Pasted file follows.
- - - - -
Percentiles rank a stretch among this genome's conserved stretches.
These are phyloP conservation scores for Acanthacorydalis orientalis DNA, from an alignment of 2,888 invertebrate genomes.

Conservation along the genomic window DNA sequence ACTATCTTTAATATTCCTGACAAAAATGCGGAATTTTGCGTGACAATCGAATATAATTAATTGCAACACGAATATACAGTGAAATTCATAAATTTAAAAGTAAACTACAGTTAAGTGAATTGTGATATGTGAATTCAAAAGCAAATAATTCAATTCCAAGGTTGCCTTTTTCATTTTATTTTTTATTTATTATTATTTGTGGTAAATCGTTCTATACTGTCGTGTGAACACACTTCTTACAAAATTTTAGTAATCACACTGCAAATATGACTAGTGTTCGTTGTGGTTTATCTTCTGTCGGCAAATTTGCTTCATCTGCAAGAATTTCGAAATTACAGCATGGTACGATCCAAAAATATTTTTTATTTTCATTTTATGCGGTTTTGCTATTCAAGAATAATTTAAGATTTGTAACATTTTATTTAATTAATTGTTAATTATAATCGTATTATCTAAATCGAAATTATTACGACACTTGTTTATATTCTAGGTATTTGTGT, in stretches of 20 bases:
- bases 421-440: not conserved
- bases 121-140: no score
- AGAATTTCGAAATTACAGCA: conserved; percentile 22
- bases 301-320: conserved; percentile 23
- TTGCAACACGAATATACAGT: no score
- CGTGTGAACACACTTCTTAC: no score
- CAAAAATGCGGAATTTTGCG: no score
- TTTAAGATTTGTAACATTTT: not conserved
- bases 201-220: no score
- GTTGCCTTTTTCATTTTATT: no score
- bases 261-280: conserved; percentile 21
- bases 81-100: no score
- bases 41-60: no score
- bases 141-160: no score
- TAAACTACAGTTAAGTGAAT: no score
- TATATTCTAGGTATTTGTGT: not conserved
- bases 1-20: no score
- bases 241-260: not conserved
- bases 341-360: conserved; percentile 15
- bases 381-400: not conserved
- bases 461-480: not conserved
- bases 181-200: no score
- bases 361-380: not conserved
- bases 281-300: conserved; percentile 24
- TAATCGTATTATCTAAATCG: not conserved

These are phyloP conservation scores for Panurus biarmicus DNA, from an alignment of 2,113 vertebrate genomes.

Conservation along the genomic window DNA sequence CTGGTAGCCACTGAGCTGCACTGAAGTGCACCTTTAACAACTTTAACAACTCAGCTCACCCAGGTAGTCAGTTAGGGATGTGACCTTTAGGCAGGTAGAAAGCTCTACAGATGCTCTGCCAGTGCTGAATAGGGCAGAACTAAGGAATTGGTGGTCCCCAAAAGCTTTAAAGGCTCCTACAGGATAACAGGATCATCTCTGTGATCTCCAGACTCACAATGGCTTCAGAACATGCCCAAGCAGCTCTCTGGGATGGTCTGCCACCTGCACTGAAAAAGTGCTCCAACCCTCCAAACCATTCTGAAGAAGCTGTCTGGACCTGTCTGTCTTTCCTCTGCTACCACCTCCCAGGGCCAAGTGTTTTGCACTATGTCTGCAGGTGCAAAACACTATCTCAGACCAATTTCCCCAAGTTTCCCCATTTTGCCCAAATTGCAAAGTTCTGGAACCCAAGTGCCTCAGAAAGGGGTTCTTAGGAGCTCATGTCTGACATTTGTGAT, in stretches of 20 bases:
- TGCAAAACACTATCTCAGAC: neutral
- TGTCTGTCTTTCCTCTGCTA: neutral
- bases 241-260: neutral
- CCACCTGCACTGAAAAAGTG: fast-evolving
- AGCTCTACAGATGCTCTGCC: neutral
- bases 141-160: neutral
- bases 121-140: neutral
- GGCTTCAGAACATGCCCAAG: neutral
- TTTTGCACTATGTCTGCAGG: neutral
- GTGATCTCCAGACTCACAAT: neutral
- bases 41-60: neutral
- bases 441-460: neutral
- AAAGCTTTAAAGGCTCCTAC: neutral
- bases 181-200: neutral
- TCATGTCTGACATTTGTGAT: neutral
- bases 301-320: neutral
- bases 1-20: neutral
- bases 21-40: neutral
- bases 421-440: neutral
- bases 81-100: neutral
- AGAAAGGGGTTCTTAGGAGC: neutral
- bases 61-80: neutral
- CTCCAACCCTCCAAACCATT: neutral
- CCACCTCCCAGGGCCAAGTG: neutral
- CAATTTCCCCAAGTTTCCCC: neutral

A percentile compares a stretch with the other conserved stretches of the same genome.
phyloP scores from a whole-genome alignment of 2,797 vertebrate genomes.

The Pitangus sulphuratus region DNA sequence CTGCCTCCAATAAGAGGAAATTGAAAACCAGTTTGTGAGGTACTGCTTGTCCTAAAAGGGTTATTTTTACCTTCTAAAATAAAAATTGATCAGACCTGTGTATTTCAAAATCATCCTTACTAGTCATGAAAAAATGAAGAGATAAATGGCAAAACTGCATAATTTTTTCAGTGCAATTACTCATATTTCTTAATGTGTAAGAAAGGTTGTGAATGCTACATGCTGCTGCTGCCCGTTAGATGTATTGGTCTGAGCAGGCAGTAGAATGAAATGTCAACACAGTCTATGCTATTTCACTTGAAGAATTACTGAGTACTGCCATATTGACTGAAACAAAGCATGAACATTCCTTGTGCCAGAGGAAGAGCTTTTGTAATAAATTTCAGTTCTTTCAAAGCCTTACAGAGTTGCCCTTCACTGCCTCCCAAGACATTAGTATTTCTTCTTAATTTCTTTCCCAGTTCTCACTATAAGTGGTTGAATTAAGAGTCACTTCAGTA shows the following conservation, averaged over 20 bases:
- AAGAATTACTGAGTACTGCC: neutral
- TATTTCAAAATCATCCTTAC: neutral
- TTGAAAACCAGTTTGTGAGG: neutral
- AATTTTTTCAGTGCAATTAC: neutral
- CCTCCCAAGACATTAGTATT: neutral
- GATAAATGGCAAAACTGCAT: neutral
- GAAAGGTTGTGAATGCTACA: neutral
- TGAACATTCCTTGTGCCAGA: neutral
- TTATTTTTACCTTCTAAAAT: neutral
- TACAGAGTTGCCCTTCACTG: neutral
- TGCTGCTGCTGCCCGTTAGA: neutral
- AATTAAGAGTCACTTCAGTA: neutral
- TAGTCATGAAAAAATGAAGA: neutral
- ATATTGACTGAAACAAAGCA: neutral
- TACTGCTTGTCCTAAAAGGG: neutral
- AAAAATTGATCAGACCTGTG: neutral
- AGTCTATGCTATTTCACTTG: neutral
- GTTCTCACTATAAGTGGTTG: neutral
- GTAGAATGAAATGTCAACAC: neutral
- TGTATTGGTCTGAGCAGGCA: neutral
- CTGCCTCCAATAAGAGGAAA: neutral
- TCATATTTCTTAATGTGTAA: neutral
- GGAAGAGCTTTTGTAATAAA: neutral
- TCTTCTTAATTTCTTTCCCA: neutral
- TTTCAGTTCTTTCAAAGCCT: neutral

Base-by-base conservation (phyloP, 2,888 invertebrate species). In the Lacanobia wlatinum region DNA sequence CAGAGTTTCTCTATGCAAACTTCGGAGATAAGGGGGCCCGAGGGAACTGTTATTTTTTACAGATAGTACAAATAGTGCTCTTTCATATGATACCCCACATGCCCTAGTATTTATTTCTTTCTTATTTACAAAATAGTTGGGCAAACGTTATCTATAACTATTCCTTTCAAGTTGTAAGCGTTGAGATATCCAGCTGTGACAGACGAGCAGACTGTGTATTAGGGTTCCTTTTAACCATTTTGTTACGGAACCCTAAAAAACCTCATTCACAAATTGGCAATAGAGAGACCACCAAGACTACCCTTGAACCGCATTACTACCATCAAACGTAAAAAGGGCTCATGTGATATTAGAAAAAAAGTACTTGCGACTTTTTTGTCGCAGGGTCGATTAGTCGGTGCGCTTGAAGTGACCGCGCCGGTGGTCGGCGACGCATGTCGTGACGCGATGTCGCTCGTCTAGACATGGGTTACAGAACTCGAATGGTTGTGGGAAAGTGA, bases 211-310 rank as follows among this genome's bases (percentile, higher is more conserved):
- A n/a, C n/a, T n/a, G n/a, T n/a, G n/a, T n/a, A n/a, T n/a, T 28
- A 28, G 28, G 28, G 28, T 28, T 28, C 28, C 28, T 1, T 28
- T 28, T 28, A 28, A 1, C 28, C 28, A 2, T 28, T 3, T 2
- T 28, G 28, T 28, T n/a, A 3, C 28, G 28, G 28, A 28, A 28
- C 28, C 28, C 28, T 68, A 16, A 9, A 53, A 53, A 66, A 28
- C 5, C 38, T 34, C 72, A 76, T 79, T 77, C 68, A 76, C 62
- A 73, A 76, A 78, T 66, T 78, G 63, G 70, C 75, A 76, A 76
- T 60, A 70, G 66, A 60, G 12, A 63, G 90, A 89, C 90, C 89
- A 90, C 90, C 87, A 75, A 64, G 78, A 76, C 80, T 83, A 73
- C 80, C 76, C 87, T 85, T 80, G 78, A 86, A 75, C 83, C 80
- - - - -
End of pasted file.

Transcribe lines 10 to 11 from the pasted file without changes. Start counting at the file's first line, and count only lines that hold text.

- CAAAAATGCGGAATTTTGCG: no score
- TTTAAGATTTGTAACATTTT: not conserved